Kinetica: engineering safer buildings in Toronto, Canada and worldwide

New condos in Toronto will use technology developed at U of T
Tyler Irving

Kinetica is reaching new heights at home and abroad.

The company, which designs devices that safely dissipate the energy absorbed by high-rise buildings during high winds and earthquakes, just announced that its technology would be incorporated into the YC Condos at the corner of Yonge and College in Toronto.

A tumour you can unroll: engineers create new technology for understanding cancer growth

“It’s simple enough that one could teach an undergrad to do it in a week,” professor says
Tyler Irving

A team of U of T engineers is unrolling the mysteries of cancer – literally. They have developed a way to grow cancer cells in the form of a rolled-up sheet that mimics the 3D environment of a tumour, yet can also be taken apart in seconds.

The platform, described in a new Nature Materials paper, offers a way to speed up the development of new drugs and therapies and ask new questions about how cancer cells behave.

These U of T faculty are now fellows of the American Association for the Advancement of Science

AAAS welcomes leading researchers Cheryl Arrowsmith and Greg Evans
Carolyn Morris and Tyler Irving

Two U of T faculty members are among the latest fellows of the American Association for the Advancement of Science (AAAS).

Professor Greg Evans of chemical engineering was recognized for his important contributions to air pollution research and his leadership in engineering education.

Professor Cheryl Arrowsmith of medical biophysics was honoured for enabling the research community to benefit from open-access science, speeding up the discovery of new therapies.

The prestigious honour was announced on Nov. 23.

World Toilet Day: an update on U of T's response to the Bill and Melinda Gates Foundation challenge

Field trials in a developing country expected by next August
Tyler Irving

November 19 is World Toilet Day, but if you were able to celebrate it, you should consider yourself lucky. Worldwide, about 2.5 billion people – a third of the global population – have no access to safe sanitation.

This lack of hygiene is linked to the spread of many preventable diseases, such as diarrheal diseases that kill more than 500,000 children under the age of five every year.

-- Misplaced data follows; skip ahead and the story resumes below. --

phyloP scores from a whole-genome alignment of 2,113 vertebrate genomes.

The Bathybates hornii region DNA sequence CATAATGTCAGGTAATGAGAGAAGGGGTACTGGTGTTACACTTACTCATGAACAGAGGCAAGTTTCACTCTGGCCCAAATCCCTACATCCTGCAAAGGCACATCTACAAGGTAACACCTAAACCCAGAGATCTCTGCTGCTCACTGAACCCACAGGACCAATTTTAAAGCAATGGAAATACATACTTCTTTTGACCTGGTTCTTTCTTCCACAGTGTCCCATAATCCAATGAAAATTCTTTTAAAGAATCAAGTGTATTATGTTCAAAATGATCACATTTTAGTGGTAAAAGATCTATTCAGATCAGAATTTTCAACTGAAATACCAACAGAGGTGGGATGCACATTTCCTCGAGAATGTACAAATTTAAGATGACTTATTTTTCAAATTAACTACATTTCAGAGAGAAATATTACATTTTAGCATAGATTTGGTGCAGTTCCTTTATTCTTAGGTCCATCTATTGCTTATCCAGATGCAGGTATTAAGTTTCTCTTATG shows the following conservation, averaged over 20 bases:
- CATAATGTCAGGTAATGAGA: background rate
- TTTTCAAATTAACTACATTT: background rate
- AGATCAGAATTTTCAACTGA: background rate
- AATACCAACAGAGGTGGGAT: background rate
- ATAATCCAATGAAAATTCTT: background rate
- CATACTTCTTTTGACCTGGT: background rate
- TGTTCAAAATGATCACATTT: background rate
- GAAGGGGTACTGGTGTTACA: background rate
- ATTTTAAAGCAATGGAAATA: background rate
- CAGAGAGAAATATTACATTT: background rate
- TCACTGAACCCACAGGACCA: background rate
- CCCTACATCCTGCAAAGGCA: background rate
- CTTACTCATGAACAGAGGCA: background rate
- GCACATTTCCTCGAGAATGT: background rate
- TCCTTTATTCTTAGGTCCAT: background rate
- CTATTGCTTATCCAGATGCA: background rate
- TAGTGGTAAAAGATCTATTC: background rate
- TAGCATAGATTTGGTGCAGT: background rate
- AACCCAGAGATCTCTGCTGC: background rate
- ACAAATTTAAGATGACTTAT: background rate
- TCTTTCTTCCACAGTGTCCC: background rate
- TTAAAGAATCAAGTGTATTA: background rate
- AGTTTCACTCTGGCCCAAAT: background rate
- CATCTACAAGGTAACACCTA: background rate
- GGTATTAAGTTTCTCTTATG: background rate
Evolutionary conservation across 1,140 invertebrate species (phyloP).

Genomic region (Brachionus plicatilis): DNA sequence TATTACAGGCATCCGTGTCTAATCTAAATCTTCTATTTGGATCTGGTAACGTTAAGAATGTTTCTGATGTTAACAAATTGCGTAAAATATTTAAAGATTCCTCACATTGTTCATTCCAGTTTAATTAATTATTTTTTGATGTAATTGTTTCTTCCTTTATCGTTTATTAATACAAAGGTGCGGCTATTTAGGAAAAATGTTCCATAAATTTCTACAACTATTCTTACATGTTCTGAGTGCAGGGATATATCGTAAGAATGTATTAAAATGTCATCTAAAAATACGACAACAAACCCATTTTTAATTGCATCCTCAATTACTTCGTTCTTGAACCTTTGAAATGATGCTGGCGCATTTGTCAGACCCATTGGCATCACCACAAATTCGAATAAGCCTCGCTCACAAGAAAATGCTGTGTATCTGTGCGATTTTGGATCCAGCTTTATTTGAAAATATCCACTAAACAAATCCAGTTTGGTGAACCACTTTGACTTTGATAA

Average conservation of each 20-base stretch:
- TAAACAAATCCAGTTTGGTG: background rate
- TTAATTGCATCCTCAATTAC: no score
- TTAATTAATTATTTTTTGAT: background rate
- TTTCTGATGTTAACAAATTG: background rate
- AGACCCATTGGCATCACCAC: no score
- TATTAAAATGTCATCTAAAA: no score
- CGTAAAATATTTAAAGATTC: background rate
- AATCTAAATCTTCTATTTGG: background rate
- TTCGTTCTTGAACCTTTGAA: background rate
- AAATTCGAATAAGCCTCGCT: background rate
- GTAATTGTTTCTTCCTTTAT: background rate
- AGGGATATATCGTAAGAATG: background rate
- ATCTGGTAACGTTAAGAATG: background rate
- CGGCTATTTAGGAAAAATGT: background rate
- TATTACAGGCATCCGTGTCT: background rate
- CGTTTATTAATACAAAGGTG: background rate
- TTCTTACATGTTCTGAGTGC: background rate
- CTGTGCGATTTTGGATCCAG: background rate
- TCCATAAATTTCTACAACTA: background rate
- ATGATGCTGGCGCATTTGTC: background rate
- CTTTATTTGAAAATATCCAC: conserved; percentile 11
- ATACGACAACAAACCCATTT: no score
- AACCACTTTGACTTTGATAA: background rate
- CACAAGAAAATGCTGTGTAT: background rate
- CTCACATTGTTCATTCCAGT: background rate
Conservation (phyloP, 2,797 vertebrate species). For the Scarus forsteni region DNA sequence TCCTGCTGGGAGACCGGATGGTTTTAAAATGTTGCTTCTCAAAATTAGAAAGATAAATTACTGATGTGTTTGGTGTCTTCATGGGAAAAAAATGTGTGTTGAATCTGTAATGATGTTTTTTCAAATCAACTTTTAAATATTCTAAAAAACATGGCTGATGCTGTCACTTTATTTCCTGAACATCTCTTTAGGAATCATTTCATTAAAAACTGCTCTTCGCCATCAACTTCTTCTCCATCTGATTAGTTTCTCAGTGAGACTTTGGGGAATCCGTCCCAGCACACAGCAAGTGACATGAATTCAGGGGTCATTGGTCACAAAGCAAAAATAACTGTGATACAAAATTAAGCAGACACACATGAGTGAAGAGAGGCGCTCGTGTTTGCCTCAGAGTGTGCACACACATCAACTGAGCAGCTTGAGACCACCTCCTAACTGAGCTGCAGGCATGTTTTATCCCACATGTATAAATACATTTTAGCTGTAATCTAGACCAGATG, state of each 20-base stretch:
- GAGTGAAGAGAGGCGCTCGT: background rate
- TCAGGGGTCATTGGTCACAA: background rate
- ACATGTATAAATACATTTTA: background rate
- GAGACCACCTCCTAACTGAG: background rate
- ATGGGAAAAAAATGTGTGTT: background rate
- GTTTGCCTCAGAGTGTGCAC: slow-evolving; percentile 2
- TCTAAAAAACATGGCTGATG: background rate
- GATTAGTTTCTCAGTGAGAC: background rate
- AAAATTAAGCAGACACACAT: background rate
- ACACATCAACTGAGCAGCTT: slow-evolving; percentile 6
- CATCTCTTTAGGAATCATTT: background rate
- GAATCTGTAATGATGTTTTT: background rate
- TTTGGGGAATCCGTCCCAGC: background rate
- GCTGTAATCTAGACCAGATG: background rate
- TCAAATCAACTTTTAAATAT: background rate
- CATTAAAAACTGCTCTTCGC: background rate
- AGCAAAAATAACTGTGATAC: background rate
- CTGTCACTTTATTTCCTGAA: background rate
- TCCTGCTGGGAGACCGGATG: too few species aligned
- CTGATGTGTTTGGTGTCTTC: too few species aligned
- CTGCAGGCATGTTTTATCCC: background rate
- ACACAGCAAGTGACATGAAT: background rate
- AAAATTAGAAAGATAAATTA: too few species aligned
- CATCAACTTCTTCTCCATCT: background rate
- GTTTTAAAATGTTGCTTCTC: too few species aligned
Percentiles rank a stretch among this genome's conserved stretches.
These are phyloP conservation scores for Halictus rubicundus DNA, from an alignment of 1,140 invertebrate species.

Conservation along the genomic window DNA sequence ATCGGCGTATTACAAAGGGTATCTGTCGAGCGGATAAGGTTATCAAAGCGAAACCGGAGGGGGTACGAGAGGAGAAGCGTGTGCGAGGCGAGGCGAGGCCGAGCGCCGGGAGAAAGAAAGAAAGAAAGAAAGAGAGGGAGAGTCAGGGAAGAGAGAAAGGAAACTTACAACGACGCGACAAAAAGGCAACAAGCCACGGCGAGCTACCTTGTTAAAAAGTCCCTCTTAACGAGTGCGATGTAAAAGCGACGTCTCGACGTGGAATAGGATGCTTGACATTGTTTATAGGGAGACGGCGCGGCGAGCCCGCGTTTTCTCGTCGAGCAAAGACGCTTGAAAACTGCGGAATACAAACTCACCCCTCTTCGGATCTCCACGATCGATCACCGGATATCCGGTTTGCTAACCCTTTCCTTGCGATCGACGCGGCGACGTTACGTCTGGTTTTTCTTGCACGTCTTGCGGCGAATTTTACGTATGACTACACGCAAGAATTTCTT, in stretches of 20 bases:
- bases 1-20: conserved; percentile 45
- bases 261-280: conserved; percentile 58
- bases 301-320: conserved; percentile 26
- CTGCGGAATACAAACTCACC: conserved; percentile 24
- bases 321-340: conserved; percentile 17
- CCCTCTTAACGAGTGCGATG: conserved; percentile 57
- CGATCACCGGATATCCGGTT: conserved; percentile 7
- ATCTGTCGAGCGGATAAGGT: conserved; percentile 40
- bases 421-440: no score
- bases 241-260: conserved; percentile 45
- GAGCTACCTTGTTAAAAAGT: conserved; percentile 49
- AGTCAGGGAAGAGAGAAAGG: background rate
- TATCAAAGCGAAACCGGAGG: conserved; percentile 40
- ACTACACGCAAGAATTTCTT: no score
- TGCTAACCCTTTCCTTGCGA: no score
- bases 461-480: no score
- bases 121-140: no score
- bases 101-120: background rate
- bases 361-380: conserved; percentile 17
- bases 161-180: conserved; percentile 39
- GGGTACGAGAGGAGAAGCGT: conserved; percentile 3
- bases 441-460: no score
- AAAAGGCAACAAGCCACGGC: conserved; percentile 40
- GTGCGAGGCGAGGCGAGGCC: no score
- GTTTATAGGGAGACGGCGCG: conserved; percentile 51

Polanyi Prize goes to U of T researcher for his work on more efficient solar materials

Engineering postdoc one of five recognized as outstanding Ontario researchers in early states of their careers
Marit Mitchell

Riccardo Comin, a postdoctoral fellow in The Edward S. Rogers Sr. Department of Electrical & Computer Engineering, has won the 2015 John Charles Polanyi Prize for Physics for his research into a rapidly emerging new class of materials, called perovskites, for more efficient solar cells and lighting.

Convocation 2015: social media highlights from the fall ceremonies

Sarah McDonald

Nothing brightens up a gloomy autumn day like stepping into a hall filled with graduates ready to change the world with their hard-earned knowledge.

Convocation definitely brings out the love between U of T grads and their proud families and friends – and last week’s ceremonies were no exception. 

Defibrillators: making sure they're accessible when and where heart attacks are most likely to happen

Research finds life-saving devices are often located in buildings and facilities with limited opening hours
Liz Do

Walking through an office building on St. George Street, Engineering's Christopher Sun quickly spots a portable automated external defibrillator (AED) conveniently tucked near the side of the entrance.

From 8 a.m. to 9 p.m., its accessibility could be vital in saving a life. But after the building closes at 9 p.m., it is almost as if the AED isn’t there.

Canada Next: researchers explain what the return of the long-form census means for Canada

Alan Walks: “It was actually harming Canadian business, harming the competitive aspect of businesses and entrepreneurs not to have this data”
Alan Christie

The new federal Liberal government is bringing back the long-form census for 2016 and no one is more grateful than University of Toronto researchers. 

The 61-page census was killed by the former Conservative government in 2011 prompting outrage from urban planners, health care advocates, scientists and demographers.

Tiny device from U of T startup helps blind and partially sighted people navigate daily life

Scott McAuley

There's a story behind the Buzzclip – a clip-on device that detects obstacles in the path of blind and partially sighted people and uses vibration to alert them to obstructions ahead.

And the story begins in India.

That's where Arjun Mali spent years volunteering with his family at a blind school and orphanage. His late grandmother was one of the school’s largest supporters and he spent a lot of time helping prepare and serve food to the children. 

U of T physicists among team members receiving Breakthrough Prize in Fundamental Physics

Kim Luke

University of Toronto physicists are on two of the five teams receiving the Breakthrough Prize in Fundamental Physics tonight for major insights into the deepest questions of the Universe.

The prize will be awarded during a ceremony hosted by “Family Guy” creator Seth Macfarlane and broadcast in the United States on the National Geographic Channel.

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